Royalston Energy Committee has their Fall Special Town Meeting on Friday, October 27th and is also asking people to vote YES on the Stretch Energy Code. Continue reading Focusing on Education and Projects Calling for Action by Citizens

Fall Film Series Begins

No. Quabbin Energy & Athol Library Team up to Present Fall Film Series

October 11th from 7-9 p.m. — This series begins with a showing of Before the Flood with Leonardo DiCaprio  The Reverence, Resistance, Resilience Film Series is a collaboration with the Athol Public Library and North Quabbin Energy.  Please call Athol Library at 978-249-9515 to reserve a spot.  

Connecting the Dots — Building Local Food Systems and Sustainable Energy

Two Local Events Explore Possibilities of Local Food and Renewable Energy

Saturday, June 24th from 1-4 p.m. — “A Celebration of Local Farms and Farmers” at Quabbin Harvest – 12 No. Main St., Orange, MA

Watch for New “Food from the North Quabbin” brochure this summer.

 

 

 

Tuesday, June 27th at 6:30 —   “Residential Solar Info Session at New Salem Town Hall

 

See Solar PV Facts June 2017

Thousands Marched for the Climate, Jobs and Justice — Now What?

What local, regional, and state projects can people work on now?

The climate crisis calls on us to continue our work in each community.  There are many activities that individuals can do on their own or with groups in the area.  Some of these include:

  • Speak up about climate change by writing a letter to the editor of local newspaper to talk about the need for energy conservation, efficiency and renewables.  Talk with your local legislators about these same issues. For more information on Mass Power Forward Coalition and Clean Energy Legislative Priorities for 2017-18 go to http://mapowerforward.com/legislative-agenda-2017-2018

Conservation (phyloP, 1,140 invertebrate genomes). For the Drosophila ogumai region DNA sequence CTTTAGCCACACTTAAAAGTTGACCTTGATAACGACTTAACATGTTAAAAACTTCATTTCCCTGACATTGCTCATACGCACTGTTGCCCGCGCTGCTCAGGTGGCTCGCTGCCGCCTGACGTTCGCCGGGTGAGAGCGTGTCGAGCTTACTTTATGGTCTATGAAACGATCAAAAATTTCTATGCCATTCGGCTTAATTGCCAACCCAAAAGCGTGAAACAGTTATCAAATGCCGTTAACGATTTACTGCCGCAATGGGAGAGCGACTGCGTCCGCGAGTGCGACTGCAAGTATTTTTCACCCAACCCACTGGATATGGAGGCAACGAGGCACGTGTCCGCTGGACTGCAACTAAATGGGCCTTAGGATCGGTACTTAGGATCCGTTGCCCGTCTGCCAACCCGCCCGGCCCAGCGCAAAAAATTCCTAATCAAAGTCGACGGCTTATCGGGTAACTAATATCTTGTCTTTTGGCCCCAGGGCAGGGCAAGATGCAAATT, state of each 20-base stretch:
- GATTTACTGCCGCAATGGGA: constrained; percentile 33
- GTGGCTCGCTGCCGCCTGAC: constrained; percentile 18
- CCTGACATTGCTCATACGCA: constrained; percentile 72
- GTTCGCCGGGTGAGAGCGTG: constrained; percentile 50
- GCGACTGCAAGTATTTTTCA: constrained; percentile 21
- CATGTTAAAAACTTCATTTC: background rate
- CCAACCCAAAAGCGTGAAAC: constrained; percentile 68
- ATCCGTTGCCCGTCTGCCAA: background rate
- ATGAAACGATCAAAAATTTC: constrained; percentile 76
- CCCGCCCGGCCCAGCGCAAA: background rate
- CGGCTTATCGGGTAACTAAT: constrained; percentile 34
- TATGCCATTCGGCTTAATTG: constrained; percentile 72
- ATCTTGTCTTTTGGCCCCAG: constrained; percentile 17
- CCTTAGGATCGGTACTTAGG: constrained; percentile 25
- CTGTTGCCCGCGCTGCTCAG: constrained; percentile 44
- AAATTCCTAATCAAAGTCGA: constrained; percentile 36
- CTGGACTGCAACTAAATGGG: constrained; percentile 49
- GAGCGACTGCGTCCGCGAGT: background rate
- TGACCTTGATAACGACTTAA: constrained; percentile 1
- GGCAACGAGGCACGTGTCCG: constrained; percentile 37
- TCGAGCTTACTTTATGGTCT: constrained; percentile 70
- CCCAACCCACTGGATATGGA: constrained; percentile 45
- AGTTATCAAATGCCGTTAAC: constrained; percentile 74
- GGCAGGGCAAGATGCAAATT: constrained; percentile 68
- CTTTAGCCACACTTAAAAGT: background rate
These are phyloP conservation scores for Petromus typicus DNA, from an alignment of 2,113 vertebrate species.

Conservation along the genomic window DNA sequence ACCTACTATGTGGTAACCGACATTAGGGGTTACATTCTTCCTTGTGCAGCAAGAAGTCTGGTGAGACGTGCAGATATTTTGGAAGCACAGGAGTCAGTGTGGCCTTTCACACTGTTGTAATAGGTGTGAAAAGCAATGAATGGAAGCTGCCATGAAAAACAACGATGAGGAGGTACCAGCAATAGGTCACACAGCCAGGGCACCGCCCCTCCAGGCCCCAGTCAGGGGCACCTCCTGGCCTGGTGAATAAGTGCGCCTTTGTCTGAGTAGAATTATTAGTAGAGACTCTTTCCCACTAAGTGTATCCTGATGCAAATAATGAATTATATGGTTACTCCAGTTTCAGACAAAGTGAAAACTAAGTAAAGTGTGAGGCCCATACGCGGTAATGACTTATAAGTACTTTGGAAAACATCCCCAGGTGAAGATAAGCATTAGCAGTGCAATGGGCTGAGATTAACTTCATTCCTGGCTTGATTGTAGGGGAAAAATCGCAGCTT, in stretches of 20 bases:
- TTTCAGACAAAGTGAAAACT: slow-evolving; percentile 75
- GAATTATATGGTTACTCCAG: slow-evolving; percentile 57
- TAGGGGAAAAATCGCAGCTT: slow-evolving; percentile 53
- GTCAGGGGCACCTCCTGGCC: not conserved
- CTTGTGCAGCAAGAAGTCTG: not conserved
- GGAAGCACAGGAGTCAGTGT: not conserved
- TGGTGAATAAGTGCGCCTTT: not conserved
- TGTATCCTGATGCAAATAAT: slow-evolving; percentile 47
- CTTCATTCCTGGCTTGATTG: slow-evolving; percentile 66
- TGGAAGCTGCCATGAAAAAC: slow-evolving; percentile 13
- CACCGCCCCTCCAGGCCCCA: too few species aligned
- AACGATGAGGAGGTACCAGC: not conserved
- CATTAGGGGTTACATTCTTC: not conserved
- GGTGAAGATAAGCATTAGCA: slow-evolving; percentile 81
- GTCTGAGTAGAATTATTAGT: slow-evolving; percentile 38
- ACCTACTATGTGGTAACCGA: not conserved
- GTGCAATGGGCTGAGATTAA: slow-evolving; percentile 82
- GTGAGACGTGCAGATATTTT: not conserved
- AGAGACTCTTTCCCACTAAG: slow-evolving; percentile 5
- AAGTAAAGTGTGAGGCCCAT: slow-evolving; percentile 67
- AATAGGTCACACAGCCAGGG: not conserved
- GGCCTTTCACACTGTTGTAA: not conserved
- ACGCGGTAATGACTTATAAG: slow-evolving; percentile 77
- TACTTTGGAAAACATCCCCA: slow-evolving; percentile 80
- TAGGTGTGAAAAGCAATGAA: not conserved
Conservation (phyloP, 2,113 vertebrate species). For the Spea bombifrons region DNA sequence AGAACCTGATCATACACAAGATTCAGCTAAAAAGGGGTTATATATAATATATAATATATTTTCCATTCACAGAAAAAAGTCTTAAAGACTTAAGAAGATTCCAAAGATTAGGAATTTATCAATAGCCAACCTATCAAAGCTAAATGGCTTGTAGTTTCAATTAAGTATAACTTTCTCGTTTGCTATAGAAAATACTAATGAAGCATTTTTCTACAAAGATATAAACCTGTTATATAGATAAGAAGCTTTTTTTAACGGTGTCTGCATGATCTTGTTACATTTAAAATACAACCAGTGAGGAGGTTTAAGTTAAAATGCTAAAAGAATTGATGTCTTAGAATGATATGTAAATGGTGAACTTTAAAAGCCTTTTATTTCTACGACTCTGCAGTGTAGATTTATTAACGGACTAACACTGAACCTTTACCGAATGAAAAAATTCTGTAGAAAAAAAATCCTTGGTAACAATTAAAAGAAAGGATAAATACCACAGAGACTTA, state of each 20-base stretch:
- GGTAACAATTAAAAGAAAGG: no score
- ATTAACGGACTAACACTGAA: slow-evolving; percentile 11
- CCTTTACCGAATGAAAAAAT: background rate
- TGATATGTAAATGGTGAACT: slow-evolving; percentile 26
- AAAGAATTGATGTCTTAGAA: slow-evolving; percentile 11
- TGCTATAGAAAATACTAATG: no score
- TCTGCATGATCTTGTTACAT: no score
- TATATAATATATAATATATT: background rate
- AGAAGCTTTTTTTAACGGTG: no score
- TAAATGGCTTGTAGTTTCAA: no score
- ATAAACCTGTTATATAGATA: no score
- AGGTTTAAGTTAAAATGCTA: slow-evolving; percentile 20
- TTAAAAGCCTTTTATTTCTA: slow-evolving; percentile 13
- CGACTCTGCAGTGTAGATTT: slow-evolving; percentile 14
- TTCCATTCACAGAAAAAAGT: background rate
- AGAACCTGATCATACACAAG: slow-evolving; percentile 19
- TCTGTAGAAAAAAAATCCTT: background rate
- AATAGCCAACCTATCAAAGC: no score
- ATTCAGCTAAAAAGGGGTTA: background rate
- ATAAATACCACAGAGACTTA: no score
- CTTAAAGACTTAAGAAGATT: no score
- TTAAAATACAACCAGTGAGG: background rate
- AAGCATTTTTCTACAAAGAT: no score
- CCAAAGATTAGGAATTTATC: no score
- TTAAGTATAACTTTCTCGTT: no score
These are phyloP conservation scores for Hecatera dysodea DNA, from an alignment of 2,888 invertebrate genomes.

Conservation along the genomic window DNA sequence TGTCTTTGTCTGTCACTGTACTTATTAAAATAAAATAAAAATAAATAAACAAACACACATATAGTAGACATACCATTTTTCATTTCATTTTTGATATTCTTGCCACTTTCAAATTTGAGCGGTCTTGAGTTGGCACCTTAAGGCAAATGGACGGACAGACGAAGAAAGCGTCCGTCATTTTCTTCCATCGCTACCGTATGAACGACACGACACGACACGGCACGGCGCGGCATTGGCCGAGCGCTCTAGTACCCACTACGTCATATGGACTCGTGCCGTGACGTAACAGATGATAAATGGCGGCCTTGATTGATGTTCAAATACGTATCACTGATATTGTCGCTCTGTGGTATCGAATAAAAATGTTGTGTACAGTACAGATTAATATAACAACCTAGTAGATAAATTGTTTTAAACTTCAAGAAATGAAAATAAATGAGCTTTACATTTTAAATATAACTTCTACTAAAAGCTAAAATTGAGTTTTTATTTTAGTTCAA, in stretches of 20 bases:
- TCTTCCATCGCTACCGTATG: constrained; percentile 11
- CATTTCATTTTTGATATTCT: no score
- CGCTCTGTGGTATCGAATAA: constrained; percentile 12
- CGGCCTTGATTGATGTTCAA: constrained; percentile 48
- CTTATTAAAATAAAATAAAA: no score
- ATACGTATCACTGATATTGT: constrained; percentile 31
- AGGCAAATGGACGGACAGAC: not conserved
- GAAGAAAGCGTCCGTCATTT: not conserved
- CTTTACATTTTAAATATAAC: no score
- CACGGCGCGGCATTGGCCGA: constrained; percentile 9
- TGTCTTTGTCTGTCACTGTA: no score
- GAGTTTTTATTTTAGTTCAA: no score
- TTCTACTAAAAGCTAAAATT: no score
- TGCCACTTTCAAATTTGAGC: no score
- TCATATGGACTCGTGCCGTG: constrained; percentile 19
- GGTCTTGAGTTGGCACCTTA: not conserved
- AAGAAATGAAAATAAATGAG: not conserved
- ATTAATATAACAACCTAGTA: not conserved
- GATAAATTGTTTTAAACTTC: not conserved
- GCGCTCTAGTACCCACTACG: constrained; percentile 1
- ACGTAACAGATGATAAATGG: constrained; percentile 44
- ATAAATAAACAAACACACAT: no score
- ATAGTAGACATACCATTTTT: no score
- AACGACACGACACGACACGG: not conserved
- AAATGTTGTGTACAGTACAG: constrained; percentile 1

• Get involved with the work of town energy committees in the North Quabbin region.  To learn about the accomplishments of town energy committees see NQ Town Accomplishments GC… .
  • Contact Governor Baker to ask him to speak out against new gas pipelines and support more renewable energy projects in the state.
  • Attend a gathering of the MA Clean Energy Tour! — These are similar to Commonwealth Conversations – The Senate Committee on Global Warming and Climate Change chaired by Sen. Pacheco is hosting hearings throughout the Commonwealth to get input from you on pressing issues in clean energy and climate.  The hearing schedule for June includes: June 12th in Springfield at 6 p.m. at Western New England University’s School of Law.  For complete information on all the hearings in June  go to https://malegislature.gov/cleanenergyfuture.
  • For more information about current and future No. Quabbin Energy projects seeNQE Work Projects + Events May2017

Thousands Across the Country Marched in April to Speak Out about the Climate Crisis

 

People’s Climate March on April 29th — March for Climate, Justice and Jobs

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April 29 – People’s Climate Marches in Washington, D.C. with Sister Marches in Keene, NH, Greenfield, Springfield and Boston.  

MARCH FOR CLIMATE, JUSTICE AND JOBS —  
 
Washington, D. C. — There may still be room on some buses going from Western MA.  Buses going to DC leave from Amherst, Northampton and Holyoke.  See — http://www.climateactionnowma.org/bus-information-for-peoples-climate-march/

Sister Marches in region include:

Keene, NH – Climate March.  Carpooling from Warwick — carpooling from Warwick to Keene  (meet at 8:30 at Metcalf Chapel on Athol Road in Warwick, MA to carpool).  The day begins at 9:30am with a meet up of all marchers with signs, costumes, puppets and noise makers in the parking lot behind Margarita’s restaurant. At 10:00 am the March commences up both sides of Main St and up to Central Square. Rally from 11:00am-1:00pm.

Greenfield – Climate Rally – 10:30-12noon at Energy Park.  Contact pinthuddle2017@gmail.com for more information.

Springfield, MA  — Climate March at 3 p.m. – March will begin at the Federal Courthouse on State Street in Springfield and proceed to Springfield City Hall where it will culminate in a rally featuring local speakers, artists, and musicians. For more information see

http://www.arisespringfield.org/ClimateMarch

Boston, MA – 12-3:30 on the Boston Common.  Rally and Teach-in.  See http://masspeaceaction.org/boston-peoples-climate-mobilization/ for details.